On a sunny fall morning, Gary Kauffman walks along the base of a steep hill in the Nantahala National Forest in western North Carolina, his eyes peeled to the ground. “Here we go,” he says, stooping to slip his hand under a feathery fern with a tip like an arrowhead. “People around here call this ‘sang-find’ because it’s supposed to point you to the ginseng.” It points straight up the hill—a quiet, shaded cove under a canopy of hardwoods.
Kauffman, a botanist and ecologist with the U.S. Forest Service, tracks the dwindling population of Panax quinquefolius, or American ginseng—the most heavily traded wild plant in the United States. Up to 85,000 pounds of fresh ginseng roots are legally dug each year. Much of it comes from the Southern Appalachians, and the vast majority ends up in Hong Kong for use in traditional Chinese medicine, where it has replaced Panax ginseng, its Asian cousin, virtually extinct in the wild. Botanists such as Kauffman are working to make sure the same fate doesn’t befall American ginseng.
Since the late 1800s, the plant’s wild populations have been in steep decline, a problem exacerbated by huge spikes in its price—as high as $1,200 per pound in recent years. (Smoother-skinned cultivated ginseng commands only about 3 percent of the price of wild.) “Between twenty million and forty million roots get harvested from our forests every year,” says Jenny Cruse-Sanders, director of research and conservation at the Atlanta Botanical Garden. “That’s unsustainable.”
Much like the plant itself, the story of North American ginseng remains patchy and hidden in the hills. It was first discovered in the early 1700s near Montreal, Canada, by an enterprising Jesuit priest who knew of both the value and scarcity of Asian ginseng. Both Daniel Boone and John Jacob Astor made fortunes on it. The South’s prominence in the ginseng trade grew after 1975, when the Convention on International Trade in Endangered Species of Wild Fauna and Flora began to prohibit trade in wild ginseng from Canada. Today, of the nineteen states certified to export ginseng, much of it comes from North Carolina, Kentucky, and Tennessee.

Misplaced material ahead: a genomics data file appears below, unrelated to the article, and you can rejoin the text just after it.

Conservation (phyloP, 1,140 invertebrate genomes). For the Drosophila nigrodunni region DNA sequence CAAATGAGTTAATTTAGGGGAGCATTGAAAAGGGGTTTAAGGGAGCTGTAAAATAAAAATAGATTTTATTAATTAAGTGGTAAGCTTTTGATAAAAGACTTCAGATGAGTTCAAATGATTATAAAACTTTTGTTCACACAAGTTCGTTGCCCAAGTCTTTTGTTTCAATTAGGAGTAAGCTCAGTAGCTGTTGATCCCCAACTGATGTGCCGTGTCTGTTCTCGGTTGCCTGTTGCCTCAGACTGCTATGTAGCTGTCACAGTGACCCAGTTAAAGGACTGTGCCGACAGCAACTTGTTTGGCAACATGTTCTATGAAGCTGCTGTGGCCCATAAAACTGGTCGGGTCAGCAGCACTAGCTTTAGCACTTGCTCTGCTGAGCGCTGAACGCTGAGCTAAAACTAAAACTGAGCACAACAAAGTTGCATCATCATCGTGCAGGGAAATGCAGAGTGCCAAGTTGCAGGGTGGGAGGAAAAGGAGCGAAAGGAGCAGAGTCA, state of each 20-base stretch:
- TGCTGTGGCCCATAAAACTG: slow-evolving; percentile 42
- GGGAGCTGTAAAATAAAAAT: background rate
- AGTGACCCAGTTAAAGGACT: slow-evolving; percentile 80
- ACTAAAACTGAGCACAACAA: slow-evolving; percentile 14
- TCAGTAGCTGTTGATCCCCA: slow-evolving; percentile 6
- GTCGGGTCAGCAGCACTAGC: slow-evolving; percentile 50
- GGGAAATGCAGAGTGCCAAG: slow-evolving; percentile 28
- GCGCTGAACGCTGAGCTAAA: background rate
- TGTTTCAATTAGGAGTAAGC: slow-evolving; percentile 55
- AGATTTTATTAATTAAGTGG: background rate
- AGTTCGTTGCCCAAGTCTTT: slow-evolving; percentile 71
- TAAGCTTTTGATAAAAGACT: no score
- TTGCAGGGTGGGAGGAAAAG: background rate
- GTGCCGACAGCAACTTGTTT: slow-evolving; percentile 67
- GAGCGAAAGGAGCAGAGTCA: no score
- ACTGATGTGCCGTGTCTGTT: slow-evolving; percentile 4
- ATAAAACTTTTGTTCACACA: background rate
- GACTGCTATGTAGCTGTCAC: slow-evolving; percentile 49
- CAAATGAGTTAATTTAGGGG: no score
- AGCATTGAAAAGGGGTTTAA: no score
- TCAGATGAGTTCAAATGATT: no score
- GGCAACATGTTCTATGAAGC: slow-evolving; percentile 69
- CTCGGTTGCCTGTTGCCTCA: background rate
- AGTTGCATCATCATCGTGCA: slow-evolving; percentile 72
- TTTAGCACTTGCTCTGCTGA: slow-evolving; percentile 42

But there are rules. Ginseng doesn’t generally produce seed until its fifth year, after its annual stalk splits into three leafy prongs. Federal law prohibits exporting anything younger, and enforcers set up sting operations and impose hefty fines on violators. So diggers secretly track the growth of plants and pounce as soon as the season opens. They can be a protective lot. Cookbook author Ted Lee recalls being chased from some land in North Carolina he was considering buying. “This guy came barreling out of a parked VW bus swinging a machete and told us to get the f— away from his ginseng,” he says. “I was like, ginseng?”
Diggers sell the roots for cash to a licensed dealer, such as Ed Fletcher of Banner Elk, North Carolina. Fletcher meets many of the same diggers every year and prefers doing business with “traditional diggers who learned from their fathers and grandfathers,” he says. “They know to put the seeds around where the plant grew, and how to plant them so they germinate. They’re good stewards.”
Alas, our expedition—a mere two weeks into the season—has so far turned up only numerous pocks in the soil (created by long metal probes called “sang sticks”) as well as remnants of food litter. “Once you see the Mountain Dew cans and MoonPie wrappers, you know you’re too late,” Kauffman says. But finally, we spy the plant’s telltale red berries. “It’s a three-pronger,” Kauffman says, indicating that the ginseng could be legally harvested. But, of course, we leave this root in the ground. That’s not why Kauffman’s here.